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|Title:||The sphenozygomatic suture as a key site for osteosynthesis of the orbitozygomatic complex in panfacial fractures: A biomechanical study in human cadavers based on clinical practice||Authors:||Rohner, D.
|Issue Date:||Nov-2002||Citation:||Rohner, D.,Tay, A.,Meng, C.S.,Hutmacher, D.W.,Hammer, B. (2002-11). The sphenozygomatic suture as a key site for osteosynthesis of the orbitozygomatic complex in panfacial fractures: A biomechanical study in human cadavers based on clinical practice. Plastic and Reconstructive Surgery 110 (6) : 1463-1471. ScholarBank@NUS Repository.||Abstract:||The aims of this study were to determine the forces required for fracturing the intact orbitozygomatic complex and to evaluate the strength of the orbitozygomatic complex-fixation, especially with regard to the sphenozygomatic suture as a fixation point. In severe midfacial and panfacial fractures, the sphenozygomatic suture is routinely used in the authors' practice as a key site for fixation of the orbitozygomatic complex, thus establishing a stable outer frame as a basis for subsequent reconstruction. However, this has never been formally described, nor has it been biomechanically tested. Eight human cadaver heads were subjected to forces applied in a standard fashion to the orbitozygomatic complex on both sides (n = 16) using a servohydraulic testing machine. The force required to break the intact orbitozygomatic complex was measured on both sides. Subsequently, fracture patterns were noted and each orbitozygomatic complex (n = 16) was assigned to one of four groups: four-point fixation (zygomatic arch, frontozygomatic suture, infraorbital rim, zygomaticomaxillary buttress) using a 1.3/2.0-mm titanium system (group 1) and a 2.0-mm bioresorbable system (group 3); or three-point fixation (zygomatic arch, frontozygomatic suture, sphenozygomatic suture) using 1.3/2.0-mm titanium system (group 2) and a 2.0-mm bioresorbable system (group 4). Forces for failure of the constructs were measured. The force for failure of the intact orbitozygomatic complex was 1826 ± 852 N. The mean force required for failure of the reconstructed orbitozygomatic complex was 504 ± 178 N for group 1, 620 ± 304 N for group 2, 93 ± 22 N for group 3, and 133 ± 3.1 N for group 4. The titanium constructs provided 27.7 percent (four-point fixation) and 31.7 percent (three-point fixation) of the intact breaking strength of the orbitozygomatic complex, which was significantly higher (p < 0.05) compared with 5.4 percent (four-point fixation) and 7.7 percent (four-point fixation) for the bioresorbable system. Plate bending (91 percent) was the primary cause for failure in the titanium plating system, whereas plate and screw breakage (57 percent) was responsible for failure of the resorbable system. The fixation of the sphenozygomatic suture was a key site in the fixation of the orbitozygomatic complex, which could be demonstrated with superior results in the three-point fixation group compared with the four-point fixation group. The bioresorbable system showed the lowest values in this cadaver study. Further experimental and clinical studies might determine whether the bioresorbable materials are sufficient for the treatment of complex fractures of the orbitozygomatic complex.||Source Title:||Plastic and Reconstructive Surgery||URI:||http://scholarbank.nus.edu.sg/handle/10635/67323||ISSN:||00321052|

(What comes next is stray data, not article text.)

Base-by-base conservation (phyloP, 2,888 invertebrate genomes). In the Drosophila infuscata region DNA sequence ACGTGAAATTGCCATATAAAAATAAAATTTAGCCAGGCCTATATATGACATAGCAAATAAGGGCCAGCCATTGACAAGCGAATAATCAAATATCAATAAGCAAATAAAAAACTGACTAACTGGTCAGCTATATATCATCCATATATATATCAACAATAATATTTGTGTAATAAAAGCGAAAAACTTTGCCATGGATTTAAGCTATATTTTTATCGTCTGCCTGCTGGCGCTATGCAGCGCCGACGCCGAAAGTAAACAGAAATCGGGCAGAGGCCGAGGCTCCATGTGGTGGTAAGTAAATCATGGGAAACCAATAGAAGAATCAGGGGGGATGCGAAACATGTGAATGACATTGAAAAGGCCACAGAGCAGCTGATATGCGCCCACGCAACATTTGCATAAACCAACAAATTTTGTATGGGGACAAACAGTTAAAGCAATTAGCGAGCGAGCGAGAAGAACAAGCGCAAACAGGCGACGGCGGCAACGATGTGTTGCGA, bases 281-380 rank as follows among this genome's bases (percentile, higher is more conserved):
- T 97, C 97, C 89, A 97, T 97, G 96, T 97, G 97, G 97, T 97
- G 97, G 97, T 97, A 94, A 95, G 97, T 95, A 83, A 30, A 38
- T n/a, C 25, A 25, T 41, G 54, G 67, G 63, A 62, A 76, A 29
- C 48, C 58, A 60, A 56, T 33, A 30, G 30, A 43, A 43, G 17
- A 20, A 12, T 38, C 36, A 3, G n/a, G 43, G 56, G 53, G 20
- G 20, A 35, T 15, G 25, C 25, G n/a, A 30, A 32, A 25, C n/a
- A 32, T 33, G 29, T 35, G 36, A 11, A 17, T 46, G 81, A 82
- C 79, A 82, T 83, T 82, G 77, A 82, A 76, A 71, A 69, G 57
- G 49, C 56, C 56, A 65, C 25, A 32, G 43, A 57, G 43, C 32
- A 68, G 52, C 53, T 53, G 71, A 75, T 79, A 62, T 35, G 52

|Appears in Collections:||Staff Publications|
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